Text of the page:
The players (or teams) start on opposite sides of the net. One player is designated the server, and the opposing player, or in doubles one of the opposing players, is the receiver. Service alternates between the two halves of the court. For each point, the server starts behind his baseline, between the center mark and the sideline. The receiver may start anywhere on their side of the net. When the receiver is ready, the server will serve, although the receiver must play to the pace of the server.
In a legal service, the ball travels over the net (without touching it) and into the diagonally opposite service box.
If the ball hits the net but lands in the service box, this is a let service, which is void, and the server gets to retake that.
If the first service is otherwise faulty in any way, wide, long or not over the net, the serving player has a second attempt at service.
There is also a "foot fault" which occurs when a player's foot touches the baseline or an extension of the center mark before the ball is hit. If the second service is also faulty, this is a double fault and the receiver wins the point. However, if the serve is in then it is considered a legal service.
A legal service starts a rally, in which the players alternate hitting the ball across the net.
A legal return consists of the player or team hitting the ball exactly once before it has bounced twice or hit any fixtures except the net provided that it still falls in the server's court. It then travels back over the net and bounces in the court on the opposite side.
The first player or team to fail to make a legal return loses the point.
No-ad: The first player or doubles team to four points wins the game. One side does not have to win by two points. When the game score reaches deuce, the receiving player has the option to choose on which side of court they want to receive for the final game-deciding point.
Pro set: Instead of playing multiple sets, players may play one "pro set". A pro set is first to 8 (or 10) games by a margin of two games, instead of first to 6. A 12-point tiebreaker is usually played when the score is 8-8 (or 10-10). These are often played with no-ad scoring.
Super tie-break: This is sometimes played instead of a third set. This is played like a regular tie-break, but the winner must win ten points instead of seven. Super tie-breaks are used on the ATP and WTA tours for doubles and as a player's choice in USTA league play.
In serious play, there is an officiating head judge or chair umpire (usually referred to as the umpire), who sits in a raised chair to one side of the court. The umpire has absolute authority to make factual determinations of tennis rules.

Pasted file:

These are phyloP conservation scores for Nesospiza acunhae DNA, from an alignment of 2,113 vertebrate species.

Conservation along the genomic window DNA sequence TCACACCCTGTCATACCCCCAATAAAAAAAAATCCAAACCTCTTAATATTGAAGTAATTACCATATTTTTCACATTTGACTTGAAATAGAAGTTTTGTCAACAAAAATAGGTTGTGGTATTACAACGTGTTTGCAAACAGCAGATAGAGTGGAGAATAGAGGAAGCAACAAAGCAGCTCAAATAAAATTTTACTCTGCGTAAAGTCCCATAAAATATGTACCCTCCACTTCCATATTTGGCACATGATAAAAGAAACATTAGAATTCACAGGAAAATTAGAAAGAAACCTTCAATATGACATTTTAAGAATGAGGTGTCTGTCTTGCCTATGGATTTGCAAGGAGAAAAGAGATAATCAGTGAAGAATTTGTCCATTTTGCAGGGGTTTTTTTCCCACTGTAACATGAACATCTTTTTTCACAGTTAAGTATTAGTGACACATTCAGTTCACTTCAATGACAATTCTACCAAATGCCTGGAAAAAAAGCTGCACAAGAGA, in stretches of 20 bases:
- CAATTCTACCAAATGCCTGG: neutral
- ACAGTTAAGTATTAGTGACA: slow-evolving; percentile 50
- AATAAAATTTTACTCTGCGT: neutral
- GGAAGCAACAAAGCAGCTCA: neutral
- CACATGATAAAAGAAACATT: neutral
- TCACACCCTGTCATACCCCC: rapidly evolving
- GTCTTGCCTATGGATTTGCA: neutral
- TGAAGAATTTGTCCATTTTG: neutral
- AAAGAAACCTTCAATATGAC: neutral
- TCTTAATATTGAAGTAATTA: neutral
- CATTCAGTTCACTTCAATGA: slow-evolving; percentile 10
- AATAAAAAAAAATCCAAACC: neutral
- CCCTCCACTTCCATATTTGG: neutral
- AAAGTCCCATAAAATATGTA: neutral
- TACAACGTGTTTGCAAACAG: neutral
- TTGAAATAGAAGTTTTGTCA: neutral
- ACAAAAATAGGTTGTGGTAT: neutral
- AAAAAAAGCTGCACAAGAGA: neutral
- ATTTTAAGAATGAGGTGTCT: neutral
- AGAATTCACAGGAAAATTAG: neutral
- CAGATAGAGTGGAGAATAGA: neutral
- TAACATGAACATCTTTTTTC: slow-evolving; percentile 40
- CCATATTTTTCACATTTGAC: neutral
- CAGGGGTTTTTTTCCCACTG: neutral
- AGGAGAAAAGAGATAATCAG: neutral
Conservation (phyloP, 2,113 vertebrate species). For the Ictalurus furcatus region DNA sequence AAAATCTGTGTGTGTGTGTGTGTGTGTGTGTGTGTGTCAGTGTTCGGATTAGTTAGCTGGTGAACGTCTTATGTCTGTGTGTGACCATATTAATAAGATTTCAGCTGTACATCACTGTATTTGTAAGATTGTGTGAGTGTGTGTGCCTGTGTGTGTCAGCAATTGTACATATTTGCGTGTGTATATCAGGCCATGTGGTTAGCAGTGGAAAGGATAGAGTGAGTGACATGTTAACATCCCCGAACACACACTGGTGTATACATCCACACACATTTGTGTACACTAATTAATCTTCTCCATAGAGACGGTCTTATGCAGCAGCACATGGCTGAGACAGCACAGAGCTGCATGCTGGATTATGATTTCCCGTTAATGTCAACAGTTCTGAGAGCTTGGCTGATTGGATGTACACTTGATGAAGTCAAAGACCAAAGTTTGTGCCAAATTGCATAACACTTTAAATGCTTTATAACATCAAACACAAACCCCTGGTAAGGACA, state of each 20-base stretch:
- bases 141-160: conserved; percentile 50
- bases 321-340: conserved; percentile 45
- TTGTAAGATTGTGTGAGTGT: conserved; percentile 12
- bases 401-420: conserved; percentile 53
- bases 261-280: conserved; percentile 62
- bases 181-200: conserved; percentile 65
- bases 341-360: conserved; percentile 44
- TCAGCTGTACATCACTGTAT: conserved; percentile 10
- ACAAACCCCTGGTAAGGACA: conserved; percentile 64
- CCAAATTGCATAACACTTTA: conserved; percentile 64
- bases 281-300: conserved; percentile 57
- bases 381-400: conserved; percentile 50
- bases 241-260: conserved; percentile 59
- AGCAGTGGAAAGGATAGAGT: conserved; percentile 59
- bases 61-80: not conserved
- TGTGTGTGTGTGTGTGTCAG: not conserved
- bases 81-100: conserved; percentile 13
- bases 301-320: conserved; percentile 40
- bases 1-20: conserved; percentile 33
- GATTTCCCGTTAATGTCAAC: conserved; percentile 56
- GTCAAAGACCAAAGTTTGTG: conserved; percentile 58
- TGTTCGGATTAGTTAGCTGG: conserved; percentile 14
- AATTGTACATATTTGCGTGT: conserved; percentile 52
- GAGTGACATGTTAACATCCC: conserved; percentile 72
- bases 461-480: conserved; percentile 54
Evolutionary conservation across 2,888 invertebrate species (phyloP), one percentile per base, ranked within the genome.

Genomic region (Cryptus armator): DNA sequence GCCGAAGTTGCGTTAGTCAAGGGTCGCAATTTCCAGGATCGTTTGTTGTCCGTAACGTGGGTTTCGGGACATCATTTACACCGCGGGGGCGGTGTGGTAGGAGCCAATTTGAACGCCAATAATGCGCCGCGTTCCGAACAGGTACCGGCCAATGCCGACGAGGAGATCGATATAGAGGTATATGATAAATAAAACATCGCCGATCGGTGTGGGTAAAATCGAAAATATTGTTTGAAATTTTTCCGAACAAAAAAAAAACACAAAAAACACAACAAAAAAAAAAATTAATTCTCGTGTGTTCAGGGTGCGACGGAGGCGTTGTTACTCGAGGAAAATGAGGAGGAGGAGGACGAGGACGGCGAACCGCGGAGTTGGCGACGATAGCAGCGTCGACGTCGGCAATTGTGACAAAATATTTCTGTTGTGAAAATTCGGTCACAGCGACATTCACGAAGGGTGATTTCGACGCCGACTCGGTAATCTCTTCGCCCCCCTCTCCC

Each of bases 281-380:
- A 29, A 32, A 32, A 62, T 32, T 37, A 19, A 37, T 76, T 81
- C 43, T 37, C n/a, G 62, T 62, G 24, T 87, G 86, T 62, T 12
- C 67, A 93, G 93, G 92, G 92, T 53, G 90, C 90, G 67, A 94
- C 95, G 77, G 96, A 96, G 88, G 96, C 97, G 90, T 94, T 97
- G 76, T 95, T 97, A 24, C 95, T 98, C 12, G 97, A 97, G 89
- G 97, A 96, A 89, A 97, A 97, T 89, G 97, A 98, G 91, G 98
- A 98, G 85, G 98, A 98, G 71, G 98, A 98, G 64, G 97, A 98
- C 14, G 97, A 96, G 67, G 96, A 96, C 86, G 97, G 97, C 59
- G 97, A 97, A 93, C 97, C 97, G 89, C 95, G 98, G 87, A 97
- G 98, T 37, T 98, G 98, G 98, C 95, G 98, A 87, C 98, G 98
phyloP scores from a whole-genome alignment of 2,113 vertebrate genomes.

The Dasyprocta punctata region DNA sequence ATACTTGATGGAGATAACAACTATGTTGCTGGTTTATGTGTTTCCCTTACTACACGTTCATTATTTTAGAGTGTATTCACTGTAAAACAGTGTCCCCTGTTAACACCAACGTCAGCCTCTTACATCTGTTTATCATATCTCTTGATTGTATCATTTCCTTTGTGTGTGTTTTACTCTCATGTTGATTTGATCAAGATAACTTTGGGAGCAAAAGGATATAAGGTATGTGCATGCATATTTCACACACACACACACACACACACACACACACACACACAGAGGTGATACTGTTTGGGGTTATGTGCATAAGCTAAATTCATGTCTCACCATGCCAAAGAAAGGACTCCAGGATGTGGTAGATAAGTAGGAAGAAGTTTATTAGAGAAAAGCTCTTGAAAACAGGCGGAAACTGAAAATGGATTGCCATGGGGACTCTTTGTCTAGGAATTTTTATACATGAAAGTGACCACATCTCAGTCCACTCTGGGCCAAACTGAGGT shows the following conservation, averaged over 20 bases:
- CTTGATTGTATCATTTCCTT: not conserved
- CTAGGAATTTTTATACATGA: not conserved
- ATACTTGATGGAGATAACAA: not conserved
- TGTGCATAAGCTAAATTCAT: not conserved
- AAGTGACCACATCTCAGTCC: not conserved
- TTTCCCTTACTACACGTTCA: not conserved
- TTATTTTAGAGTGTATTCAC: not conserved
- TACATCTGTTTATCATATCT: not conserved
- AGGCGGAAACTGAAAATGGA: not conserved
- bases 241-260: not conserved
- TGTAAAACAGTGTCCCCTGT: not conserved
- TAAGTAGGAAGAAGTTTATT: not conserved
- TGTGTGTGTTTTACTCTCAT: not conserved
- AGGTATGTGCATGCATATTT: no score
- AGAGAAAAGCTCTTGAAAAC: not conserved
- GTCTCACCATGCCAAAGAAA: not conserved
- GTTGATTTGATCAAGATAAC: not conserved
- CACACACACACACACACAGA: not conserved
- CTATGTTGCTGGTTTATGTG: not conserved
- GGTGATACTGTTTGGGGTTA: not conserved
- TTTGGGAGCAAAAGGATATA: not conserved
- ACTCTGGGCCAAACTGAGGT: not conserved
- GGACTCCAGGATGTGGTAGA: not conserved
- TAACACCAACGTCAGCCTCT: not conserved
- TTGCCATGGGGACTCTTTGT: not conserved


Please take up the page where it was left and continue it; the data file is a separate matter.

The umpire may be assisted by line judges, who determine whether the ball has landed within the required part of the court and who also call foot faults.
There also may be a net judge who determines whether the ball has touched the net during service. In some tournaments, certain line judges, usually those who would be calling the serve, are replaced by electronic sensors that beep when an out call would have been made.
In some open-tournament matches, players are allowed to challenge a limited number of close calls by means of instant replay. The U.S. Open, the Miami Masters, U.S. Open Series, and World Team Tennis started using a "challenge" system in 2006 and the Australian Open and Wimbledon introduced the system in 2007. This used the Hawk-Eye system and the rules were similar to those used in the NFL, where a player gets a limited number of instant-replay challenges per match/set. In clay-court matches, a call may be questioned by reference to the mark left by the ball's impact on the court surface.
The referee, who is usually located off the court, is the final authority about tennis rules. When called to the court by a player or team captain, the referee may overrule the umpire's decision if the tennis rules were violated (question of law) but may not change the umpire's decision on a question of fact. If, however, the referee is on the court during play, the referee may overrule the umpire's decision.
Ball boys may be employed to retrieve balls, pass them to the players, and hand players their towels. They have no adjudicative role. In rare events (e.g., if they are hurt or if they have caused a hindrance), the umpire may ask them for a statement of what actually happened. The umpire may consider their statements when making a decision. In some leagues, especially junior leagues, players make their own calls, trusting each other to be honest. This is the case for many school and university level matches. However, the referee or referee's assistant can be called on court at a player's request, and the referee or assistant may change a player's call. In unofficiated matches, a ball is out only if the player entitled to make the call is sure that the ball is out.